Photo by Randy Hampton
Nebraska Football

Tom's Time: Air Osborne

September 12, 2017
2,606

From the beginning it was apparent Tom Osborne was a “student of the game.” Those were the words Jim Ross once used, hence the quotation marks. Osborne studied a lot of film, not only of Nebraska but also of opponents. Ross said the young coach “really” kept up with the game.

Ross was a long-time Devaney associate and close friend. They coached together at Alpena (Mich.) High School for 11 years, and Ross was with Devaney for all five years at Wyoming before coming with him to Nebraska in 1962. So Ross knew Osborne from the time he was a dorm supervisor.

When Osborne became a full-time assistant in 1965, he helped coach the ends, a job Ross had done. After Osborne’s promotion, and with NCAA rules changes allowing for two-platoon play, Ross coached defensive ends and backs, while Osborne worked with the offensive ends.

“That’s why I was interested in the passing game,” Osborne said during a 2013 interview. And, he was quick to add: “Also blocking.” Those who played for him needed to be well-rounded.

Fan disaffection following Nebraska’s 6-4 seasons in 1967 and 1968, the last of the eight losses coming by 47-0 at Oklahoma, led to Devaney’s decision to effectively turn over the offense to Osborne for a redesign. Much of the offense had been run with an unbalanced line, a full-house backfield, a tight end on the unbalanced side and a receiver split wide. In 1965, Osborne coached a pair of senior players who earned All-America honors: Freeman White and Tony Jeter.

The 6-foot-5, 220-pound White was listed as a “split end,” Jeter (6-3, 225) a “tight end.”

How the game has changed. Consider the sizes of those in the middle of the offensive line: center Kelly Peterson (6-0, 223) and guards LaVerne Allers (6-0, 209) and Wayne Meylan (6-0, 239) , who would move to defense the next season and earn All-America honors as a middle guard.

In any case, in the wake of the 12-8 run, Osborne began restructuring the offense, experimenting with a spread formation and incorporating more pass plays, though the Huskers had led the Big Eight in passing in 1964, averaging 122 yards per game with Bob Churchich at quarterback.

Churchich, the Big Eight Sophomore of the Year, had stepped in for junior Fred Duda, who suffered a broken leg in the third game of the season at Iowa State.

Nebraska also led the conference in passing in 1967, again with a sophomore at quarterback, Frank Patrick. The Huskers averaged a school record 154.7 passing yards per game. But Patrick threw 13 interceptions, compared to seven touchdowns and had what the 1968 media guide described as 222 yards in “pass rush losses.” Sacks were not kept at the time. Patrick finished with minus-22 yards rushing.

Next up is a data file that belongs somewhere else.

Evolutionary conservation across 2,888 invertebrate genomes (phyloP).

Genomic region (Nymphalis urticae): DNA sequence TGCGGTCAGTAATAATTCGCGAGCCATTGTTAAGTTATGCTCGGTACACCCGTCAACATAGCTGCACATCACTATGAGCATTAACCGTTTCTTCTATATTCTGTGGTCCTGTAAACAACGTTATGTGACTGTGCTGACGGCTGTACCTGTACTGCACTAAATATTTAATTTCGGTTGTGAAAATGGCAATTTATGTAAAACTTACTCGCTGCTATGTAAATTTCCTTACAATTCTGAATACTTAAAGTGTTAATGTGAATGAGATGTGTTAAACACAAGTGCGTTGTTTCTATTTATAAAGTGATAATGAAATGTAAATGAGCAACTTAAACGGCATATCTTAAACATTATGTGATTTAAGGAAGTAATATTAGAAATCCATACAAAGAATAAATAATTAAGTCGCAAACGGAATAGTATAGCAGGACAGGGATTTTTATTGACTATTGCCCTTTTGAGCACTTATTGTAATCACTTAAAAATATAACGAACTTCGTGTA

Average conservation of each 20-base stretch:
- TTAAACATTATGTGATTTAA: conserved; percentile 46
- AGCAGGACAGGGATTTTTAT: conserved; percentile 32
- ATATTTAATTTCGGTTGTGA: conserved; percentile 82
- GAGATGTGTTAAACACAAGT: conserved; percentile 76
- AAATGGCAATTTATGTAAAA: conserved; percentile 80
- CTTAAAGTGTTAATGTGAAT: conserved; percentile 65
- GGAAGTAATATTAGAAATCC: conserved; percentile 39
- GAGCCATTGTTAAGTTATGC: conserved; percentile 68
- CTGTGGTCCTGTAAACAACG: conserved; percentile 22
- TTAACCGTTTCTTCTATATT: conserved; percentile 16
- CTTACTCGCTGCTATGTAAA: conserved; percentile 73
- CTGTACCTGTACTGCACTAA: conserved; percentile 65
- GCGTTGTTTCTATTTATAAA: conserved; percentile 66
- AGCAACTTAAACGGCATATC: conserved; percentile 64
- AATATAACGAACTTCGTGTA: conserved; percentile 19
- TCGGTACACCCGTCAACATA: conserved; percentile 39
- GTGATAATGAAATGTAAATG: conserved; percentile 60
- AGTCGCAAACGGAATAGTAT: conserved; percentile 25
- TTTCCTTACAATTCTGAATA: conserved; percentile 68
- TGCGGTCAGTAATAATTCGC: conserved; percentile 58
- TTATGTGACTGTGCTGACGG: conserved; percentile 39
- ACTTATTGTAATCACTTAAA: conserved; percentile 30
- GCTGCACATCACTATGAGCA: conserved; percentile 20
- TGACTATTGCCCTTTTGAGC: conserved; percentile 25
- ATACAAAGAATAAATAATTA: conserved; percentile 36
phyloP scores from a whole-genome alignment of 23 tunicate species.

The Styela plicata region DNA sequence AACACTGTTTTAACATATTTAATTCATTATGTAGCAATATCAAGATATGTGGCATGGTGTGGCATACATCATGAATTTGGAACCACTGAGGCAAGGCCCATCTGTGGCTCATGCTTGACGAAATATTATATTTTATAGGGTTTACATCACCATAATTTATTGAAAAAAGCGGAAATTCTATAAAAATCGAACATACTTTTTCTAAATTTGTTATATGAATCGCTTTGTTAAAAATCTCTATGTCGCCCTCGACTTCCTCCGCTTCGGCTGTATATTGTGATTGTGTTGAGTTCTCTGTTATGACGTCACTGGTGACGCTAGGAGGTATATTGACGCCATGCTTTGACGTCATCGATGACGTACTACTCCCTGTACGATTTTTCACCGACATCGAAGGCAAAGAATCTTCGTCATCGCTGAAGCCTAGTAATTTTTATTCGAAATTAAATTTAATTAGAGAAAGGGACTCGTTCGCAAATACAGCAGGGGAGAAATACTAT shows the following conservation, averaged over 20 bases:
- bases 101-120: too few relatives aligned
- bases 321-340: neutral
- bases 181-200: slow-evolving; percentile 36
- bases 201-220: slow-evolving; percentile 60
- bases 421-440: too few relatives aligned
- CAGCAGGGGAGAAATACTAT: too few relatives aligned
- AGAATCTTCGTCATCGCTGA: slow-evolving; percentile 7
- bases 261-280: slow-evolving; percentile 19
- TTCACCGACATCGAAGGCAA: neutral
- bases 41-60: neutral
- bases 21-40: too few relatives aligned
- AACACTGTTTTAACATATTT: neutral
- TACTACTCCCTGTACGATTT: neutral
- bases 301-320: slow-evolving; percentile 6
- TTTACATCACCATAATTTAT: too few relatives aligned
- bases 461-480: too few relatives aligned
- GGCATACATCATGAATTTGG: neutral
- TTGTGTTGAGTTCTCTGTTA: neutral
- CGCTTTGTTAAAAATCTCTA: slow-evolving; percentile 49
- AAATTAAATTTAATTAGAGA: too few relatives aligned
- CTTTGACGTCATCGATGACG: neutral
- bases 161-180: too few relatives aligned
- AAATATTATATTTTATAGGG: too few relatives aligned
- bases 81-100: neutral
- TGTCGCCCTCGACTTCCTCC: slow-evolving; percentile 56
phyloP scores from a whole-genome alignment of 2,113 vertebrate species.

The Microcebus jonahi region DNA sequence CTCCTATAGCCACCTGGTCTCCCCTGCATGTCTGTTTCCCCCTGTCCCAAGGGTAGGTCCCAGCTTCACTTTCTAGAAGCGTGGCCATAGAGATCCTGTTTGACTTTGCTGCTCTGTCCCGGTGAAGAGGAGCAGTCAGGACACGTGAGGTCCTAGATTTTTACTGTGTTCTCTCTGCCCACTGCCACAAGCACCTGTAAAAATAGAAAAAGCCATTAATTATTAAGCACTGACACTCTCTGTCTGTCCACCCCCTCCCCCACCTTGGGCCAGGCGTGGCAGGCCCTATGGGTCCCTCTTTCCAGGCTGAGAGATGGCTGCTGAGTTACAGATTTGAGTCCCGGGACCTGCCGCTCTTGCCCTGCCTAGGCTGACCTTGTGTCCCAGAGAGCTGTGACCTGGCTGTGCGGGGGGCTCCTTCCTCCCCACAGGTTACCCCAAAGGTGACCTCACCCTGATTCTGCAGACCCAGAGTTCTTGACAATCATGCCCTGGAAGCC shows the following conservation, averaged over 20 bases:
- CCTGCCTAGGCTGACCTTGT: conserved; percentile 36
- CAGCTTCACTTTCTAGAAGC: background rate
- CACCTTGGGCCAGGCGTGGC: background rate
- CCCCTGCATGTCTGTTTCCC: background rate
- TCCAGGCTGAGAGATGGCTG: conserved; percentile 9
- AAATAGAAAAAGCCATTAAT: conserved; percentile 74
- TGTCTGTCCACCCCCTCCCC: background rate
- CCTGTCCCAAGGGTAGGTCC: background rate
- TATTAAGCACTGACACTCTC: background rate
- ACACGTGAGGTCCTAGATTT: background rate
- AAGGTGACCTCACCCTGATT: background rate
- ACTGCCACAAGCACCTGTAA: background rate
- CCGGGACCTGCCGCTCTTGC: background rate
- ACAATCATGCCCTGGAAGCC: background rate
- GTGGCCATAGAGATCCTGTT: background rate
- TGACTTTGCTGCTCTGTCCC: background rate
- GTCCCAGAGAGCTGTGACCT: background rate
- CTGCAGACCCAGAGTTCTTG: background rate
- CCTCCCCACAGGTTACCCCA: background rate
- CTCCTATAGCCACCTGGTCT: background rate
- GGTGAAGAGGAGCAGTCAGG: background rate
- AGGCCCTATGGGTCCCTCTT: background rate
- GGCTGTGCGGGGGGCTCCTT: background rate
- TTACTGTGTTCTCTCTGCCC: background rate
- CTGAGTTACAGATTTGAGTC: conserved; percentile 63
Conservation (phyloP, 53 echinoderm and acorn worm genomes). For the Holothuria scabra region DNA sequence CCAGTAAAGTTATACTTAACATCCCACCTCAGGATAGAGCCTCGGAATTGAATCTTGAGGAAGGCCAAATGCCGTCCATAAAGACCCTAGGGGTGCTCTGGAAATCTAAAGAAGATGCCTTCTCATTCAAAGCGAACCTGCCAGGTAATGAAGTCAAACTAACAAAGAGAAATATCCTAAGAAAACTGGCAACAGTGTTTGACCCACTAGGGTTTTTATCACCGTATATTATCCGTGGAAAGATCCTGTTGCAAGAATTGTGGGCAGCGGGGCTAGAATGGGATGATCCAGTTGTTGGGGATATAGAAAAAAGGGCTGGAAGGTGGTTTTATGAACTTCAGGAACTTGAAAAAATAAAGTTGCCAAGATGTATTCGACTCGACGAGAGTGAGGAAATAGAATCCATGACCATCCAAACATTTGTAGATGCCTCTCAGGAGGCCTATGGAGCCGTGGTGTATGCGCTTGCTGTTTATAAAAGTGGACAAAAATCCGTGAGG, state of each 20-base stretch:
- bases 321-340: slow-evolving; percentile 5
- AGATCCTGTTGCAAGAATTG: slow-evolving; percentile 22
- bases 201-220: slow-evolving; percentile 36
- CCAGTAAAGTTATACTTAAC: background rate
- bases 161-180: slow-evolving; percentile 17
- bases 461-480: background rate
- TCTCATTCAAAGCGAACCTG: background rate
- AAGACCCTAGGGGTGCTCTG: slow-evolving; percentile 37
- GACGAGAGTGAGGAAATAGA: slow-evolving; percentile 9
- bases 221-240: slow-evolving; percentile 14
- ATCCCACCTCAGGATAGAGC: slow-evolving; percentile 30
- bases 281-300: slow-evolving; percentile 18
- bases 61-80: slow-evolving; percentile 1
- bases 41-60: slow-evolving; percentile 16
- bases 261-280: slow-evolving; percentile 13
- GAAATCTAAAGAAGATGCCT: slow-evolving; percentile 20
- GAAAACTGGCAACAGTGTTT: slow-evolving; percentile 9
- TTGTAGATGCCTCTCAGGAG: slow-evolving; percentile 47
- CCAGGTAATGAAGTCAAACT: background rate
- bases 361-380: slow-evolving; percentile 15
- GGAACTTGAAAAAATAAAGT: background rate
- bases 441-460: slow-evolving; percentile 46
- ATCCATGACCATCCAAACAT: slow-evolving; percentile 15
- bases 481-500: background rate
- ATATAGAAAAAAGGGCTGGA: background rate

Nebraska had problems holding onto the ball as well in 1967, losing 25-of-46 fumbles to finish with what remains a school-record minus-18 in turnovers – in just 10 games.

The 6-7, 225-pound Patrick gave way to Ernie Sigler in 1968 and was moved to tight end as a senior. Between them, they threw 11 interceptions and six touchdowns in 1968.

At one point during that time “it seemed like our quarterback wasn’t really seeing the field very well, often not making good decisions,” said Osborne. “Even though I was meeting with them, I couldn’t figure out what was going on. So I figured, well, I would give them a test, have ‘em draw out the pass patterns and depth of the cuts and the way they were reading and who the primary receiver was.”

The tests became a regular part of the preparation, on Friday nights before games. “You assume people know things that they apparently don’t know at all,” Osborne said.

Nebraska led the Big Eight in passing in 1971, when the Huskers won a second-consecutive national championship, and again in 1972, when they ranked eighth nationally.

Osborne didn’t have the title “offensive coordinator.” Offensive line coach Carl Selmer also had input in how the offense ran. But Osborne was in the pressbox on game day, communicating with Devaney on the sideline. Occasionally, Devaney would call the plays. But more and more that fell to Osborne.

The quarterback could always audible and check into a different play, based on what he saw from the defense. The meetings with Osborne, and the tests, made for better decisions.

Recruiting was a factor in the turnaround that produced back-to-back national titles as well, including the arrival of Johnny Rodgers from Omaha Tech in the class of 1969, Osborne said.


Tom's Time, a regular feature that will take a closer look at the life of Tom Osborne. Nebraska has a storied history in football that dates back to the earliest years of the game, but the tradition to which Husker fans hold Nebraska is mostly a reference to Osborne's 25 years as head coach. And that will always be worth exploring in greater detail. Click here for all of the entries in the series.

×
Verify your student status
See Subscription Benefits
Trial only available to users who have never subscribed or participated in a previous trial.